A Brief History
For PC gamers, Intel was pretty much the only choice up until Ryzen came out.
AMD had tried previously with the Phenom and FX series in the past and failed miserably.
Once Ryzen came out (early 2017), it actually took 3 generations for it to become competitive with Intel.
During those two first generations, choosing AMD was mainly a cost cutting choice.
With the release of the 5000 series (4th gen) in November 2020, AMD finally had the lead position and for all price points. The 5600X was the best value, and the 5950X was the best overall.
Unfortunately this lead was short lived as Intel came out with Alder Lake (12th gen) in November 2021 retaking the lead, not only for ALL price points but also reintroducing viable budget $100 and $150 processor choices with the 12100 i3 and 12400 i5 processors.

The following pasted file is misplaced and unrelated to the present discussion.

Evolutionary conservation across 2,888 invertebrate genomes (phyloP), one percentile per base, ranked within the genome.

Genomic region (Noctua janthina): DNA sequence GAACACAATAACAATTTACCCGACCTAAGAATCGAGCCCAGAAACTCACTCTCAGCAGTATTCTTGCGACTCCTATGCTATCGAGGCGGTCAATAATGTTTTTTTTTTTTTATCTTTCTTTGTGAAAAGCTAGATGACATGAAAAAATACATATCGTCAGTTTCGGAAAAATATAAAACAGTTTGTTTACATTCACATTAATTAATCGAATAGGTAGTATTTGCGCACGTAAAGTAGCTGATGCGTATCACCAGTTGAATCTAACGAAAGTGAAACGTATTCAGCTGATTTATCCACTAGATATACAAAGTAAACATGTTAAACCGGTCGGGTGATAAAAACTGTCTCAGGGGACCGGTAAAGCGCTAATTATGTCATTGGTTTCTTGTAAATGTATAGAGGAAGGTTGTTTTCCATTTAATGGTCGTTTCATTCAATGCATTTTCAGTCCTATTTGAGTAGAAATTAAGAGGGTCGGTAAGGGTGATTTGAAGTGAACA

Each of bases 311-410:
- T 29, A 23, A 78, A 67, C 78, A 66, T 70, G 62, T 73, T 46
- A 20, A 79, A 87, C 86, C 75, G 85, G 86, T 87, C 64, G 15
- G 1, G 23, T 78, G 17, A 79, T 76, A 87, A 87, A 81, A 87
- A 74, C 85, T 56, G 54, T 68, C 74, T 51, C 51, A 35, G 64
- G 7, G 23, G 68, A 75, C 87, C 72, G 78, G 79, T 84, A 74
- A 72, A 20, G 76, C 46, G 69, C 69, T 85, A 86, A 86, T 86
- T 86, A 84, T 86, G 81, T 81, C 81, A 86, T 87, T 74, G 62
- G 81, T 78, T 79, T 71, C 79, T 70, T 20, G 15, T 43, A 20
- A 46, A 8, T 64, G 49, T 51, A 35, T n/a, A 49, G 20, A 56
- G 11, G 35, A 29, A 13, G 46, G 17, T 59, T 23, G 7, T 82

The 12100 is faster than a 8700k for about 33% of the money. It’s also faster than the Ryzen 5600.
The 12400 is faster than a 9700k for about 50% of the money. It’s also faster than the Ryzen 5800X.
The 12600k is faster than a 11900k for about 50% of the money. It’s also faster than the Ryzen 5950X or 5800X3D.
There is a big value falloff after the 12600kf. If you’re considering a 12900k,
that’s money better spent another component category such as the GPU.
Which do I choose?
For new builds, no matter your budget, Intel has the best options.
I’d recommend the 12400F or 12600KF, depending on budget.
For those of you with existing Ryzen builds, despite Intel’s lead, it still makes sense to stay AMD as you can easily upgrade the processor without replacing the motherboard.
I’d recommend the 5600 non-X or the 5800X3D. Another option is switching to Intel and softening the blow by selling your old AMD parts.
For those of you with existing Intel builds, since you have to replace your motherboard in order to upgrade the processor anyway, it doesn’t make sense to go AMD at any budget.